A news study by Artprice.com calls China “the world’s largest art marketplace”, following an analysis of auction data for the first half of this year. The report estimated $6.53bn (including fees) in global sales turnover for the first six months of 2016, with China accounting for $2.32bn, or 35.5%, of that business. This marks an 18% turnover growth for China, made more impressive by the fact that the market seems to have contracted in the West, with London down 30% and New York down 49%.

Artprice attributes this worldwide slowdown to a lack of many high-quality works available at the moment: the number of transactions rose 3.2% this period, but sales totals dropped 25%. In this uncertain art economy, it seems, people are selling more, but for less. The Chinese auction business has also been considerably bolstered by strong results in one particular city—Hong Kong—which Artprice describes as “the only major marketplace in the world that has continued to post market growth (nearly +10%) and it is clearly keeping the Chinese art market alive”.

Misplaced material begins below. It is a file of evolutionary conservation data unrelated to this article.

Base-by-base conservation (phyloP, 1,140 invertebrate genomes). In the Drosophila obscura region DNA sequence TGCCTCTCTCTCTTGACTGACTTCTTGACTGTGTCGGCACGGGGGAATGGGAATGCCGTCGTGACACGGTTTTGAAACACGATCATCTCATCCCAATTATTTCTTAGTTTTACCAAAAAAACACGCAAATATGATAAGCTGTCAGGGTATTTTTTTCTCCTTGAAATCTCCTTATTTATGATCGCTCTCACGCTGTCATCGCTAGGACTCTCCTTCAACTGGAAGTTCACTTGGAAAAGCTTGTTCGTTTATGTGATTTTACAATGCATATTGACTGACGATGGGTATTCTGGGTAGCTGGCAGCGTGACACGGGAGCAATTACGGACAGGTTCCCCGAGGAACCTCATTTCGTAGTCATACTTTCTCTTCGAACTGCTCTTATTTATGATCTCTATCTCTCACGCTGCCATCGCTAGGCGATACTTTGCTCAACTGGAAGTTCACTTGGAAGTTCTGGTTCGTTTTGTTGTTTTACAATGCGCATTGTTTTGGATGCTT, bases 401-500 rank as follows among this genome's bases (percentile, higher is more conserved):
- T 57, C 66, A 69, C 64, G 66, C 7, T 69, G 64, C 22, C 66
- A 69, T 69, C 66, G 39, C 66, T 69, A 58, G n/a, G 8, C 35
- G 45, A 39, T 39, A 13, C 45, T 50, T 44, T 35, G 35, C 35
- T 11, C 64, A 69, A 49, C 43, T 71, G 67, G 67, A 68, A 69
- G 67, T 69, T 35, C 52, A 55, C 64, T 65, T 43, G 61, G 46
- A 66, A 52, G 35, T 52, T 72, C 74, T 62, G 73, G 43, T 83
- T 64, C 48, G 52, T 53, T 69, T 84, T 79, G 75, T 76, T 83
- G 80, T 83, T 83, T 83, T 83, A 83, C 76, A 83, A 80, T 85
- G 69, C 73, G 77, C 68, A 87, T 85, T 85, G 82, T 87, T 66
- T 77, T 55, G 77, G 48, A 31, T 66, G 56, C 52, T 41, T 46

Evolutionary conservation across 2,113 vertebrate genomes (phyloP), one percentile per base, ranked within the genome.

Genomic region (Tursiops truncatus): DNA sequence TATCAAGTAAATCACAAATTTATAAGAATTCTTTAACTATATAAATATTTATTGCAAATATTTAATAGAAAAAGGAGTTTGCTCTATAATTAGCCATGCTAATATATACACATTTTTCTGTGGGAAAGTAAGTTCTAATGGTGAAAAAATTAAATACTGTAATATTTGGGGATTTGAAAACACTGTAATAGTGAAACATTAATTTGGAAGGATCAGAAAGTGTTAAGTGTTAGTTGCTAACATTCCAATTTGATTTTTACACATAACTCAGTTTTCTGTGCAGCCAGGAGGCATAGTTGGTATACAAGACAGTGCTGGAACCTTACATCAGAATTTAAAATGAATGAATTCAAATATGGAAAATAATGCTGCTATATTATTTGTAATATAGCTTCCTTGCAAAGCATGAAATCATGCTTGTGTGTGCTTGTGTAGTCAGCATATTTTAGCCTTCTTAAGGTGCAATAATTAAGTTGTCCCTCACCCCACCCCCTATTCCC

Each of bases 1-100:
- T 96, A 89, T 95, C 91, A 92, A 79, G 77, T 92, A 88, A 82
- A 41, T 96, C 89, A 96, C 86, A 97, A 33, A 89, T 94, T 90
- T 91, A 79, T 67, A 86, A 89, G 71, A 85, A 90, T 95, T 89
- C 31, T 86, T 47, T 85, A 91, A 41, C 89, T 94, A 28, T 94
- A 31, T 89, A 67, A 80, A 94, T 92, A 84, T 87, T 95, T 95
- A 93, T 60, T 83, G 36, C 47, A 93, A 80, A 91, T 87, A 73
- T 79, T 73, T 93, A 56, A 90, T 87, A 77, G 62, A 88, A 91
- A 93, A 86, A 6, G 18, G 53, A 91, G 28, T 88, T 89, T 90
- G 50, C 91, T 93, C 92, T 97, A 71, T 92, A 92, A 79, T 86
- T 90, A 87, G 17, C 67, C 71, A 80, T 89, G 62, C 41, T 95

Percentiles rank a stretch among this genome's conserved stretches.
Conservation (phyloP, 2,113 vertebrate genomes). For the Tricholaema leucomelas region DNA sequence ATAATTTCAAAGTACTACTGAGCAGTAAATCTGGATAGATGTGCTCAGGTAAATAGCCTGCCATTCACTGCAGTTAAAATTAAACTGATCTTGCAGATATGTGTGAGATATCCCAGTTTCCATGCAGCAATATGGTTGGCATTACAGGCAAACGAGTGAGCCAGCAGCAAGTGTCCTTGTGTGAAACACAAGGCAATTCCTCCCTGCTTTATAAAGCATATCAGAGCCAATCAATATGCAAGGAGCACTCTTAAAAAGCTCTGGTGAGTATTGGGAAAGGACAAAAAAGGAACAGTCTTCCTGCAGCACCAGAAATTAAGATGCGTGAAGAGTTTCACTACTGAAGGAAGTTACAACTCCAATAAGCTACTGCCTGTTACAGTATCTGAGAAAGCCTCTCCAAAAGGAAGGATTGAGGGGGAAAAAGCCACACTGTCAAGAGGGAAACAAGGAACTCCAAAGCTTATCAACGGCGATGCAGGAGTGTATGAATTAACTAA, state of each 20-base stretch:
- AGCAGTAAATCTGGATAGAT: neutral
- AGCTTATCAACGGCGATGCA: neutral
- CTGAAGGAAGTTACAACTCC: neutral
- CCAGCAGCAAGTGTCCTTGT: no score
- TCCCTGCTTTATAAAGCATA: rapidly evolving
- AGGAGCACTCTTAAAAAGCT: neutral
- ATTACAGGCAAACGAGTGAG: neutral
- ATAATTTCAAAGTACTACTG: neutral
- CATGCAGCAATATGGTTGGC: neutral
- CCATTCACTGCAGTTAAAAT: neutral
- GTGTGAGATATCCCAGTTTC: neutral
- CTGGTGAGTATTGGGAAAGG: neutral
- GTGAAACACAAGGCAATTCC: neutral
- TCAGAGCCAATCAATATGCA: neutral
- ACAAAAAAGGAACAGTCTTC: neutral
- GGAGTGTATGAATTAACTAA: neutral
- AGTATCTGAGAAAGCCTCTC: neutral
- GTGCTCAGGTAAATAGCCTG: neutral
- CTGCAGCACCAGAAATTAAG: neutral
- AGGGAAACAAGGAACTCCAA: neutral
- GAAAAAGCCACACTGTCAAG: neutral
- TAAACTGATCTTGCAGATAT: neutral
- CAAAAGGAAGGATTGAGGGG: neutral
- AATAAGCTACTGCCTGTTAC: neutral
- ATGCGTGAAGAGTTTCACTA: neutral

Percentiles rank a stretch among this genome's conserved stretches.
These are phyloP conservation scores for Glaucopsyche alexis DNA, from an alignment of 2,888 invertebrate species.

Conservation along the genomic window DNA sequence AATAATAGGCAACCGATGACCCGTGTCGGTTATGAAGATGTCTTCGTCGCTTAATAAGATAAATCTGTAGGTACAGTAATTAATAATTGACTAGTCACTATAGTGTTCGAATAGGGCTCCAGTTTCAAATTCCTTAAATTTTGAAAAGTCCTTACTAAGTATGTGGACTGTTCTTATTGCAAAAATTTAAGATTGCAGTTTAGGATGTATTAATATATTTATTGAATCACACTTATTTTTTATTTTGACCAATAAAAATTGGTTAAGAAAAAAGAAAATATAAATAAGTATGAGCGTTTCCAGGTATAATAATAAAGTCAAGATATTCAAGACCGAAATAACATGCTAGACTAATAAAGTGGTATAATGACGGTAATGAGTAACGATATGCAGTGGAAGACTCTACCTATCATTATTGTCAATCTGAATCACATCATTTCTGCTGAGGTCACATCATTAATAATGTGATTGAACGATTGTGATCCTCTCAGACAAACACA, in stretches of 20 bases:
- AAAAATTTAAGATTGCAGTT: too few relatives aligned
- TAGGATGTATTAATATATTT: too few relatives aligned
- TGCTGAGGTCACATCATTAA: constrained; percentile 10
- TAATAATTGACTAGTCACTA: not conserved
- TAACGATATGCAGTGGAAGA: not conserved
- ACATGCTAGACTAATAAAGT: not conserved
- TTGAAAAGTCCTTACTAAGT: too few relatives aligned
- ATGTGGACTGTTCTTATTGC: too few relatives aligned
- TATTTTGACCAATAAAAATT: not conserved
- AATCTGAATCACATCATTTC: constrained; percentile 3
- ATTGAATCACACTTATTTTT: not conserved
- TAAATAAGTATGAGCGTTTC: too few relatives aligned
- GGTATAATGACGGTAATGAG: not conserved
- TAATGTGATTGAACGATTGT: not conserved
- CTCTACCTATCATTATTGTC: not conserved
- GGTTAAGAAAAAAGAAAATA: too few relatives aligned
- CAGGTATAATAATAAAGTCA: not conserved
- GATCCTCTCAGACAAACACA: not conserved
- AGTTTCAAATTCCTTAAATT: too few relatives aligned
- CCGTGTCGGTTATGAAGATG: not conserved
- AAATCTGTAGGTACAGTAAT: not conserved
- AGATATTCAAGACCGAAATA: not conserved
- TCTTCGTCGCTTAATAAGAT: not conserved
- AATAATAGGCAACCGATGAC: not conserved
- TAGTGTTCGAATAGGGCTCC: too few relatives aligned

China’s boom was accompanied by increases in other unlikely markets, namely Belgium (which grew 12%), Turkey (7%) and Sweden (44%). The report also lists the top artists by value sold in the first half of 2016, which are, in order: Pablo Picasso ($196.4m), Daqian Zhang ($180.8m), Guanzhong Wu ($102.6m), and Jean-Michel Basquiat ($101.7m).

 DAN DURAY  |  28 July 2016